The conus medullaris is the terminal end of the spinal cord. Gross anatomy After the cord terminates, the nerve roots descend within the spinal canal as individual rootlets, collectively termed the cauda equina. The conus medullaris most commonly terminates at the L1/2 intervertebral disc leve...
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Cooper ligament

Cooper ligaments are the fibrous connections between the inner side of the breast skin and the pectoral muscles. Working in conjunction with the fatty tissues and the more fibrous lobular tissues, they are largely responsible for maintaining the shape and configuration of the breast. They play a...
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Coracoacromial arch

Coracoacromial arch is a term for different bony and ligamentous structures, which form the superior border supraspinatus outlet. Gross anatomy It comprises the following anatomical structures from anterior to posterior 1: coracoid process coracoacromial ligament acromioclavicular joint ac...
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Coracoacromial ligament

The coracoacromial ligament is a flat triangular band that plays a supportive role for the shoulder joint. Gross anatomy originates from the medial border of the acromion attaches to the lateral border of the coracoid process overlies the subacromial bursa indirectly supports the head of th...
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Coracobrachialis muscle

The coracobrachialis muscle is one of the three muscles of the anterior compartment of the arm. It sits beneath the biceps brachii, inserting via a flat tendon into the medial shaft of the humerus. origin: coracoid process of scapula insertion: via a flat tendon onto the midportion of the medi...
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Coracoclavicular bursa

The coracoclavicular bursa, also known as the supracoracoid bursa, can be found within the angle separating the trapezoid and conoid segments of the coracoclavicular ligament 1,3. It is surrounded by varying amounts of fibro-fatty tissue. Smaller bursae associated with the coracoid process or ei...
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Coracoclavicular joint

The coracoclavicular joint is a normal variant of the pectoral girdle, where the conoid tubercle of the clavicle appears enlarged or elongated, with a flattened inferior surface where it approximates the coracoid process of the scapula to form an articulation.  Epidemiology More common in Asia...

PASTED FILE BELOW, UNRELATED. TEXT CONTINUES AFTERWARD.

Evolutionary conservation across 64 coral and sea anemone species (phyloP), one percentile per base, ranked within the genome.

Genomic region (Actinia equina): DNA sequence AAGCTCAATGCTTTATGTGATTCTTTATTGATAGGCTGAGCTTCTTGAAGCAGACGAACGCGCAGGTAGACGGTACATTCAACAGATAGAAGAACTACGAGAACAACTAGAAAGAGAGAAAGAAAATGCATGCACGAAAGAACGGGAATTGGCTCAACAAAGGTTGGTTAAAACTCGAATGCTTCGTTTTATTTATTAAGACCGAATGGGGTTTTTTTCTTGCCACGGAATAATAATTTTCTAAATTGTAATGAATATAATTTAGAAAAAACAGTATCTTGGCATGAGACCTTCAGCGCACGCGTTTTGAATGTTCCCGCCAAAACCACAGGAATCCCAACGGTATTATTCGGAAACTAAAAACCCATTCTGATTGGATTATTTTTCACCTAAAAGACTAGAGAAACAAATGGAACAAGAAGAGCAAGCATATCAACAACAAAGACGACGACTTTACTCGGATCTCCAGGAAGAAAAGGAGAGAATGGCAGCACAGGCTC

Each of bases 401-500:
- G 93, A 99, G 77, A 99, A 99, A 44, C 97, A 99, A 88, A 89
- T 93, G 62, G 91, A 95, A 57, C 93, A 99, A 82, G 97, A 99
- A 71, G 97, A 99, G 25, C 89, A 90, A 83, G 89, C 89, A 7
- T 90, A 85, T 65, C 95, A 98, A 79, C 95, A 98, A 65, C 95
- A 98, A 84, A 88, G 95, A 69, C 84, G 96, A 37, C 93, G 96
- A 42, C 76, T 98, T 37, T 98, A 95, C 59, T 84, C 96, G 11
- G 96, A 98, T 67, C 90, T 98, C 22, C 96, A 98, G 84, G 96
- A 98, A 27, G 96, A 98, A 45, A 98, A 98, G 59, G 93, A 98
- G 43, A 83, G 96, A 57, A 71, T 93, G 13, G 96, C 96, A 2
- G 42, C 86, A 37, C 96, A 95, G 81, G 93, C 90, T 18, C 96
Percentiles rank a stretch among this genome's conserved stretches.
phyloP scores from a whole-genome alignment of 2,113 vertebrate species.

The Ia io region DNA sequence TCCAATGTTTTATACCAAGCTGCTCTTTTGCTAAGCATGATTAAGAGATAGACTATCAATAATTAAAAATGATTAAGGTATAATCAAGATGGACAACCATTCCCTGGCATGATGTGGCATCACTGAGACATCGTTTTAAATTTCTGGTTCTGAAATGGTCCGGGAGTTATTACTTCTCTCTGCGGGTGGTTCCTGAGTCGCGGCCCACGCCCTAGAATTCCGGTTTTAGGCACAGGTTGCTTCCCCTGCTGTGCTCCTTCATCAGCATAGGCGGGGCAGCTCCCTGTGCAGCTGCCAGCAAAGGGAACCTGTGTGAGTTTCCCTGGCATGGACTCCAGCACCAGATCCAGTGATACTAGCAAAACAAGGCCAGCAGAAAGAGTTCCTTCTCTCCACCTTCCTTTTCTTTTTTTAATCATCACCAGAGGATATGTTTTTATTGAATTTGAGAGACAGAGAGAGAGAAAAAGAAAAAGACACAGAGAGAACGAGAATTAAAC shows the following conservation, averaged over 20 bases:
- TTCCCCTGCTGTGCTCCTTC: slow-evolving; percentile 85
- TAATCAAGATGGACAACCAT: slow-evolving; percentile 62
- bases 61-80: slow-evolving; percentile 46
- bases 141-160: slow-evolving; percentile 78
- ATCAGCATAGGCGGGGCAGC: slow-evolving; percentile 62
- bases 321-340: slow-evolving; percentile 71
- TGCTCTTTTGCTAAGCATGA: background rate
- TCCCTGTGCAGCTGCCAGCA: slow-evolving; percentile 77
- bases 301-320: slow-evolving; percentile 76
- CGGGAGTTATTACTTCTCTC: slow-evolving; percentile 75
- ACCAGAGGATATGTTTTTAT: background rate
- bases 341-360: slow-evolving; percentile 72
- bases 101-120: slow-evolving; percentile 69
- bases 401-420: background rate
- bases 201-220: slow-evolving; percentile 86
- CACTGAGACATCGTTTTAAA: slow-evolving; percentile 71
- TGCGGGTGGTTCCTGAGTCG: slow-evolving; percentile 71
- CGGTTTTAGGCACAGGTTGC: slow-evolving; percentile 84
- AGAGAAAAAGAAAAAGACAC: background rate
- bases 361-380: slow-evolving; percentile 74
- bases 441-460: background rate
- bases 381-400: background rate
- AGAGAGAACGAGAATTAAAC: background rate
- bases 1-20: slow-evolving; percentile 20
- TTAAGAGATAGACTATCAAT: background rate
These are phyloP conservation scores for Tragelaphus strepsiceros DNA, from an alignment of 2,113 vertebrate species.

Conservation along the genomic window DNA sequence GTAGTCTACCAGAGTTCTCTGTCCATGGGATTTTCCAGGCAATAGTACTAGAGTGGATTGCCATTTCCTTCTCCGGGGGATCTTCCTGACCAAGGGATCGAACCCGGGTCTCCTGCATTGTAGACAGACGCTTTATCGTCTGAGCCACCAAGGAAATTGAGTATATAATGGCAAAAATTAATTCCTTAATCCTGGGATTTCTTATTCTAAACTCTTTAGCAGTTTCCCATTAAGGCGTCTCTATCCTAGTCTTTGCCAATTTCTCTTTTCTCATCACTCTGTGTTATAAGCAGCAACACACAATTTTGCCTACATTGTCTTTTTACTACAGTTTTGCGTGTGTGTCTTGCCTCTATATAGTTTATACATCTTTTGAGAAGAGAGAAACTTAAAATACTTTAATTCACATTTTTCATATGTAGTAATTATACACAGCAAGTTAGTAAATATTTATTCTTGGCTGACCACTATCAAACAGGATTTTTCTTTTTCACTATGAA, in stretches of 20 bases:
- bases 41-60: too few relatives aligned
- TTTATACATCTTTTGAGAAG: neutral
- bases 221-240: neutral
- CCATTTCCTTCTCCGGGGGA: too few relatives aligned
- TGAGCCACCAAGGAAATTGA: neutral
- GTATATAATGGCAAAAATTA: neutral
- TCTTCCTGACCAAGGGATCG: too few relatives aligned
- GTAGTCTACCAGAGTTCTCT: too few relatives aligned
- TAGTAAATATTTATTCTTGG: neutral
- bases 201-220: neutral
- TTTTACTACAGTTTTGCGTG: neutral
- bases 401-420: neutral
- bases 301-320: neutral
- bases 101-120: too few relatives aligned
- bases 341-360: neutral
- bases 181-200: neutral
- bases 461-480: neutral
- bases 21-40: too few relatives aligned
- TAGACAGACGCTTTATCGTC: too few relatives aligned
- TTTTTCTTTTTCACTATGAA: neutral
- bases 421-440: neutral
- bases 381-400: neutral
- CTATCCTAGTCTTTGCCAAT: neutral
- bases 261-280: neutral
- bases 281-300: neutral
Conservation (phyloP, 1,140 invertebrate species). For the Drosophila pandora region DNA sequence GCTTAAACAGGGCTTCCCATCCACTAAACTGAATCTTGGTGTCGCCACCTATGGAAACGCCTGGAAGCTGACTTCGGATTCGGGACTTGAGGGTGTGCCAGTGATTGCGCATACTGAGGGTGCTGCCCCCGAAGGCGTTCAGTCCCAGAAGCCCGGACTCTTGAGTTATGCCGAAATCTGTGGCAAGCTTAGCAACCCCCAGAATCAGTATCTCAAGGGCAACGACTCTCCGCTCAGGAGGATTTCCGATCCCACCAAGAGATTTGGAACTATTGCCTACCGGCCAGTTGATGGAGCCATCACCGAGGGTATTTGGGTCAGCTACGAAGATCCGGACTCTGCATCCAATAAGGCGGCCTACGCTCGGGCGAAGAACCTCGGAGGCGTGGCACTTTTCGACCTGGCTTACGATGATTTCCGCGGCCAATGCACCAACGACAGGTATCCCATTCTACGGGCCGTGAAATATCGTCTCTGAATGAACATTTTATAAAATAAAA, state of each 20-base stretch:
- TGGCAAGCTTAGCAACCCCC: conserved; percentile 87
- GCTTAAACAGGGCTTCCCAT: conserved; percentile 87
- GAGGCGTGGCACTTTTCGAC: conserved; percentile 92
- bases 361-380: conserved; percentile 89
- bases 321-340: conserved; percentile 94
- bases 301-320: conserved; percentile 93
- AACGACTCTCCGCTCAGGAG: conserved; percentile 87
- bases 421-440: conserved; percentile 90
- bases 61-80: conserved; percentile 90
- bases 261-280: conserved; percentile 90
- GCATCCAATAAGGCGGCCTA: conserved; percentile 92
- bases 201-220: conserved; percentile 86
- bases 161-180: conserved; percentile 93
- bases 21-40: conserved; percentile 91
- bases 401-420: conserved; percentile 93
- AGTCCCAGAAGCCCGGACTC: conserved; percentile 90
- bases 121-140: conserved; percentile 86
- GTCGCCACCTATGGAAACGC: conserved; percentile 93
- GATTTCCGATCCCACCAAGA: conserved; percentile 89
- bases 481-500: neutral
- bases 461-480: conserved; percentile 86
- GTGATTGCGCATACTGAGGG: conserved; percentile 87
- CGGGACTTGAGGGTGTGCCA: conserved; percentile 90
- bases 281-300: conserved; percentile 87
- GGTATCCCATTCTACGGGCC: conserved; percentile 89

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Coracoclavicular ligament

The coracoclavicular (CC) ligament is the major vertical stabilizing factor of the acromioclavicular joint. Gross anatomy The coracoclavicular ligament can be divided into two parts, the more medial conoid ligament and trapezoid ligament.  conoid ligament origin: knuckle of the coracoid proc...
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Coracohumeral ligament

The coracohumeral ligament (CHL) is a strong supportive ligament of the shoulder joint and is a part of the rotator cuff interval. Gross anatomy originates from the lateral surface of the base of the coracoid process runs laterally across the glenohumeral capsule and covers the long head of t...
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Coracoid process

The coracoid process is an anteriorly projecting hook-like process on the superolateral edge of the scapula that projects anterolaterally. Gross anatomy Attachments muscles: coracobrachialis from the medial apex short head of biceps brachii from the lateral apex pectoralis minor from the m...
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Cornea

The cornea forms the fibrous layer of the anterior portion of the eye. It functions to refract light entering the eye.  Summary location: anterior one-sixth of the eyeball blood supply: avascular innervation: long ciliary nerves  relations: continuous with the sclera posteriorly and covered...
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Corniculate cartilage

The corniculate cartilages are paired, elastic and accessory cartilages of the larynx that lie superior to and articulate with the apices of the arytenoid cartilages. They are components of the laryngeal cartilages. History and etymology The word 'corniculate' comes from the Latin word 'cornu'...
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Coronal suture

The coronal suture is the cranial suture formed between the two parietal bones and the frontal bone. At the junction of coronal, sagittal and frontal sutures is the anterior fontanelle which is open at birth and usually fuses at around 18-24 months after birth. Fusion of the coronal suture occu...
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Corona mortis

Corona mortis, Latin for "crown of death", is a common variant vascular anastomosis between the external iliac artery or deep inferior epigastric artery with the obturator artery. It is reported to be present in a third of patients on routine multi-detector CT examination 1,4.  Knowledge of thi...
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Corona radiata

The corona radiata refer to a pair of white matter tracts seen at the level of the lateral ventricles. Superiorly they are continuous with the centrum semiovale. Inferiorly these tracts converge as the internal capsule.
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Coronary arterial dominance

Coronary arterial dominance is defined by the vessel which gives rise to the posterior descending artery (PDA), which supplies the myocardium of the inferior third of the interventricular septum. Most hearts (80-85%) are right dominant where the PDA is supplied by the right coronary artery (RCA...